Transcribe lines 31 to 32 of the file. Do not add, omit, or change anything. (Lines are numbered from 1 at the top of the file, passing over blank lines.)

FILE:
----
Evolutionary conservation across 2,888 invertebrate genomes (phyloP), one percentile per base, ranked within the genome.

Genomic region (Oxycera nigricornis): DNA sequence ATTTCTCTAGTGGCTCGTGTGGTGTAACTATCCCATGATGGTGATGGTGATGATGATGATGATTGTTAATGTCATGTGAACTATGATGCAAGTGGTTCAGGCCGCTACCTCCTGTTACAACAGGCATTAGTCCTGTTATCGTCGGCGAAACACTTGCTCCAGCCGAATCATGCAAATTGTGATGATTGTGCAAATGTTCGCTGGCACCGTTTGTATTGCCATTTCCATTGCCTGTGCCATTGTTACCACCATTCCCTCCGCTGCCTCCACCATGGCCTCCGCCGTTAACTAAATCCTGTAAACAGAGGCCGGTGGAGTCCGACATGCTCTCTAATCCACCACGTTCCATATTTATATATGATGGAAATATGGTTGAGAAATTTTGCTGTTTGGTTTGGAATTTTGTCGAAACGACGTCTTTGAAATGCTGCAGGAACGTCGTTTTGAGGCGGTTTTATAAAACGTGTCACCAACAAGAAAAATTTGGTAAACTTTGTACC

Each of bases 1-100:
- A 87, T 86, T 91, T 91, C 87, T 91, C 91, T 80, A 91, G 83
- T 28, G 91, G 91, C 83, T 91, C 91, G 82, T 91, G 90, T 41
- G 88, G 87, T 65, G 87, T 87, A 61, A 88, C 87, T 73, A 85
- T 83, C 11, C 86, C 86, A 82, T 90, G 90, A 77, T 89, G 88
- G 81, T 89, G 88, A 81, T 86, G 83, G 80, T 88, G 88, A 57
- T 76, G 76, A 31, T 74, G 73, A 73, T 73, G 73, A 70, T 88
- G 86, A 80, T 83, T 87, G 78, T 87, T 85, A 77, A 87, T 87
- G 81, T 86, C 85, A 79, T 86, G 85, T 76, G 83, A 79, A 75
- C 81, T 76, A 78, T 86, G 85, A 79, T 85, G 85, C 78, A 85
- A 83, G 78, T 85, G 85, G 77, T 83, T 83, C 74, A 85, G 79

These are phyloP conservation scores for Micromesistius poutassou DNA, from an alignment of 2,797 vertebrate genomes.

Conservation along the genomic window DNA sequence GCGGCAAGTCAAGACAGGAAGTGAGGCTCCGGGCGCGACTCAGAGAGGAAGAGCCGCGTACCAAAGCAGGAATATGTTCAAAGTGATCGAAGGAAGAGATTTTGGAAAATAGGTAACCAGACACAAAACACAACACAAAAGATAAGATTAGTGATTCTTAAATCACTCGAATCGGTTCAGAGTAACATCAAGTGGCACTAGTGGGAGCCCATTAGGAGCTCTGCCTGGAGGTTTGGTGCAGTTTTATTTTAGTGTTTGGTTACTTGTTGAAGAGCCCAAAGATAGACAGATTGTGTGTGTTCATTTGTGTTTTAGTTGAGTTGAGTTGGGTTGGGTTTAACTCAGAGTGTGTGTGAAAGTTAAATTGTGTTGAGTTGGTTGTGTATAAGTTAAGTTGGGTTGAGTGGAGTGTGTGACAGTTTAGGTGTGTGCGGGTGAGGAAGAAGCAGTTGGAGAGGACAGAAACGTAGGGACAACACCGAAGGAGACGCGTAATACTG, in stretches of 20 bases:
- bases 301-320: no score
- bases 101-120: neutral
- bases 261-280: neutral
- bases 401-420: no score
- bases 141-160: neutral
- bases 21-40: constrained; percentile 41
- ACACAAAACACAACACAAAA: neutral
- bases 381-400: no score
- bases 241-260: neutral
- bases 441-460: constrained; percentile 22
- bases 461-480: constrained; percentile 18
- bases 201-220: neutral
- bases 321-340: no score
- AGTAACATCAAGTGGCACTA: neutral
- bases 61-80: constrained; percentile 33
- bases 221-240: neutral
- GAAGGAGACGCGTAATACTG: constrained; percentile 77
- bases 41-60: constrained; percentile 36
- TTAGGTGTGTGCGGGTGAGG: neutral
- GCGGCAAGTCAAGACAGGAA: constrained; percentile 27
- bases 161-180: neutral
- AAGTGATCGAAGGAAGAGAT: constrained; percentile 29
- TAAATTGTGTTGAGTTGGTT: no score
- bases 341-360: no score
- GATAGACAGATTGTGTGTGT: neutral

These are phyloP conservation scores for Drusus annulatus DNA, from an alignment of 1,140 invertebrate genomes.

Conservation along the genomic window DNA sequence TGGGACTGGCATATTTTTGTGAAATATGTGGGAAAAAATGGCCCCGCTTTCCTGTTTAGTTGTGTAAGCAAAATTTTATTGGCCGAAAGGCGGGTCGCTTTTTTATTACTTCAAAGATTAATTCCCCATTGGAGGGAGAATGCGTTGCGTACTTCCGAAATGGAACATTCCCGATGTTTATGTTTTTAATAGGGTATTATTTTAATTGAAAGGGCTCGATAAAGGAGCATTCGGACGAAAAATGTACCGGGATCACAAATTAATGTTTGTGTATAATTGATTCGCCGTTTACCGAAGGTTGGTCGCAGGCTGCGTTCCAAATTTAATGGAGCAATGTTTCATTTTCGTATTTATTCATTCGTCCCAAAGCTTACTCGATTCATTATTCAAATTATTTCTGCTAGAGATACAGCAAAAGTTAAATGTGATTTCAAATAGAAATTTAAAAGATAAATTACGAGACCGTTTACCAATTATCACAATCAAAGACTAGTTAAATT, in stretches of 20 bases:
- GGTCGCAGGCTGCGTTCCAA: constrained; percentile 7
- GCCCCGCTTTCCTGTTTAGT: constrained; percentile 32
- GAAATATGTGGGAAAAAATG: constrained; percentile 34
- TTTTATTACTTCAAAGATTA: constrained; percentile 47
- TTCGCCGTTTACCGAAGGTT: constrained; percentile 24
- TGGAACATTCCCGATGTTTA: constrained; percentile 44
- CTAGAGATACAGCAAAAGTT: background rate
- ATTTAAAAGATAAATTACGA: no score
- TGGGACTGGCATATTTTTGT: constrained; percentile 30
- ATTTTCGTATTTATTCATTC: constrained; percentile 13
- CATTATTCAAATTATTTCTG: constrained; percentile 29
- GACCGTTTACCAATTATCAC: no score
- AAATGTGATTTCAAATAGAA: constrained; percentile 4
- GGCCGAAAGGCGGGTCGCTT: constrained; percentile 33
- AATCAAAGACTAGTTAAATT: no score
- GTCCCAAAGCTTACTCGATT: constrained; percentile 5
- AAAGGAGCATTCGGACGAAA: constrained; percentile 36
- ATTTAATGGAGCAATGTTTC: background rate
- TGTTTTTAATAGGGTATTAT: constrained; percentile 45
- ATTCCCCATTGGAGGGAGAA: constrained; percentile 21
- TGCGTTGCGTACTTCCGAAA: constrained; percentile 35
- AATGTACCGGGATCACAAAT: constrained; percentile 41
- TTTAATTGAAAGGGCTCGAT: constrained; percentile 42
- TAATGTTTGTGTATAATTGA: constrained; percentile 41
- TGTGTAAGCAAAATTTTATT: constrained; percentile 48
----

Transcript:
- bases 221-240: neutral
- GAAGGAGACGCGTAATACTG: constrained; percentile 77